Besting Ducks can help Blackhawks win home-ice in two-team race for top
BY MARK LAZERUS email@example.com March 19, 2013 10:36PM
Chicago Blackhawks v Colorado Avalanche
BLACKHAWKS AT DUCKS
The facts: 9, CSN, 720-AM.
Updated: March 19, 2013 10:40PM
LOS ANGELES — About 10 minutes after the game clock hit zero on Monday night in Denver, Joel Quenneville already knew the Anaheim Ducks were beating the San Jose Sharks through two periods. He also knew that star forward Corey Perry had signed an eight-year contract extension — one that was announced while the Blackhawks were still playing the Colorado Avalanche.
So, yes, the Hawks have been paying attention to what’s been going on in Anaheim, even if the rest of the hockey world has been fixated on Chicago instead.
“As well as we’ve been playing this year, they’ve been right there, kind of hiding in the shadows, having a great season, too,” Hawks winger Patrick Kane said. “If we weren’t having the year we’re having, there would be a lot of focus and attention on them.”
The Hawks are off to one of the most impressive starts in recent pro sports history — 24-2-3, with 51 of a possible 58 points. But they can’t quite shake the Ducks, who are right behind them — 21-3-4, with 46 points and a game in hand. Nobody else is within 17 points of the Hawks, so it’s likely a two-team race for the top seed and home-ice advantage in the Stanley Cup playoffs.
Anaheim beat the Hawks 3-2 in a shootout at the United Center in their only meeting so far this season.
“They’re doing pretty well, and they’re probably pretty excited with their [Perry] news,” Quenneville said. “So it should be a great contest. They can be a very important two points.”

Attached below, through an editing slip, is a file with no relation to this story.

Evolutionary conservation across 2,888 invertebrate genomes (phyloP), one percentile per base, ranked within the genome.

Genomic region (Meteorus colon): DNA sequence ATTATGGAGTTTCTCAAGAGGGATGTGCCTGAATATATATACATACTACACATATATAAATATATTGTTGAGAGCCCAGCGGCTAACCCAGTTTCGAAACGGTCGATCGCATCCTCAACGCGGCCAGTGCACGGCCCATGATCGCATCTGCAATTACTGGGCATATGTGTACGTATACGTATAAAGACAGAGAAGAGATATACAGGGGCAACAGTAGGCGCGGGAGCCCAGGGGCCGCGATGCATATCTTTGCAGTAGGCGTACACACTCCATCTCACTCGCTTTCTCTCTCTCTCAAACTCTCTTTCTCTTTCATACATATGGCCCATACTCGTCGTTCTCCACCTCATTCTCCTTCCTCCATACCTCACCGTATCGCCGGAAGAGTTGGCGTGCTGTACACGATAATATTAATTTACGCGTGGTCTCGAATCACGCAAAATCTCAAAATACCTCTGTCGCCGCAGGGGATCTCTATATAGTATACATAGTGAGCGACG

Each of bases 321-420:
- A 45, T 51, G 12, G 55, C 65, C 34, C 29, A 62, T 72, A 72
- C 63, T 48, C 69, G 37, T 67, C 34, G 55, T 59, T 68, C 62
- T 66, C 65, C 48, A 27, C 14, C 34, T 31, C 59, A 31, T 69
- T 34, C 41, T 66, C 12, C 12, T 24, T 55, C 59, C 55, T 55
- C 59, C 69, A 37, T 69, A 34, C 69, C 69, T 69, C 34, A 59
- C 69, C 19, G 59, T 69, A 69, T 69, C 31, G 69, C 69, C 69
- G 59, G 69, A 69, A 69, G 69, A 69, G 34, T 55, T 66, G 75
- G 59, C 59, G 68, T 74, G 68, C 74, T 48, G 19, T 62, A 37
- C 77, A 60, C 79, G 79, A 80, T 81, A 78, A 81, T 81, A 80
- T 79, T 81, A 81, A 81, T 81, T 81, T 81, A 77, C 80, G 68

The Hawks have repeatedly said throughout this season that every game is a big game, that the next game is the biggest game. This time, though, it’s easy to mean it.
“Those are going to be two big points we’re not going to want to give up,” Hawks captain Jonathan Toews said. “I think both teams will be wanting to prove who’s best. We’ve only been up against them once this year, so this will be a real test for us. It’s one of those games that we have to really get up for, and I’m sure they will, as well.”
The Ducks — whose record 16-game season-opening point streak in 2006-07 was shattered by the Hawks this year — have been quietly putting together another historic season. Led by Perry (nine goals, 15 assists), Ryan Getlzaf (11 goals, 22 assists) — who got an identical eight-year contract extension earlier in the season — and Bobby Ryan and Saku Koivu (eight goals and 14 assists each), Anaheim has a strong mix of skill and size. Also like the Hawks, the Ducks have two hot goalies — rookie Viktor Fasth (11-1-1, 2.00 GAA) and Jonas Hiller (10-2-3, 2.52).
The Ducks have been drafting a bit behind the Hawks — dominating opponents without having to deal with the media circus and hype that enveloped the Hawks during their 24-game point streak.
“Eventually, everything catches up, and stuff like that, you can’t really measure,” Quenneville said.
The Hawks might be without the services of right wing Marian Hossa, who left Monday’s game in the first period with an upper-body injury after getting crunched along the boards by Colorado’s Ryan O’Byrne. Quenneville gave his team Tuesday off, so there was no official word on Hossa’s status. Quenneville said Monday night that he was “not bad,” but with four days off following the Anaheim game, he might be inclined to hold Hossa out and give him the time to fully heal.
Even without Hossa, the Hawks played very well against Colorado, and enter Wednesday’s SoCal showdown on a three-game win streak. In fact, both teams appear to be in top form in the battle for Western Conference supremacy.
“It’ll be a good chance for us to really test ourselves here, and see what we’re made of,” Kane said. “A team like that could be a team you face later on in the [postseason], and it’d be nice to get a little confidence against them.”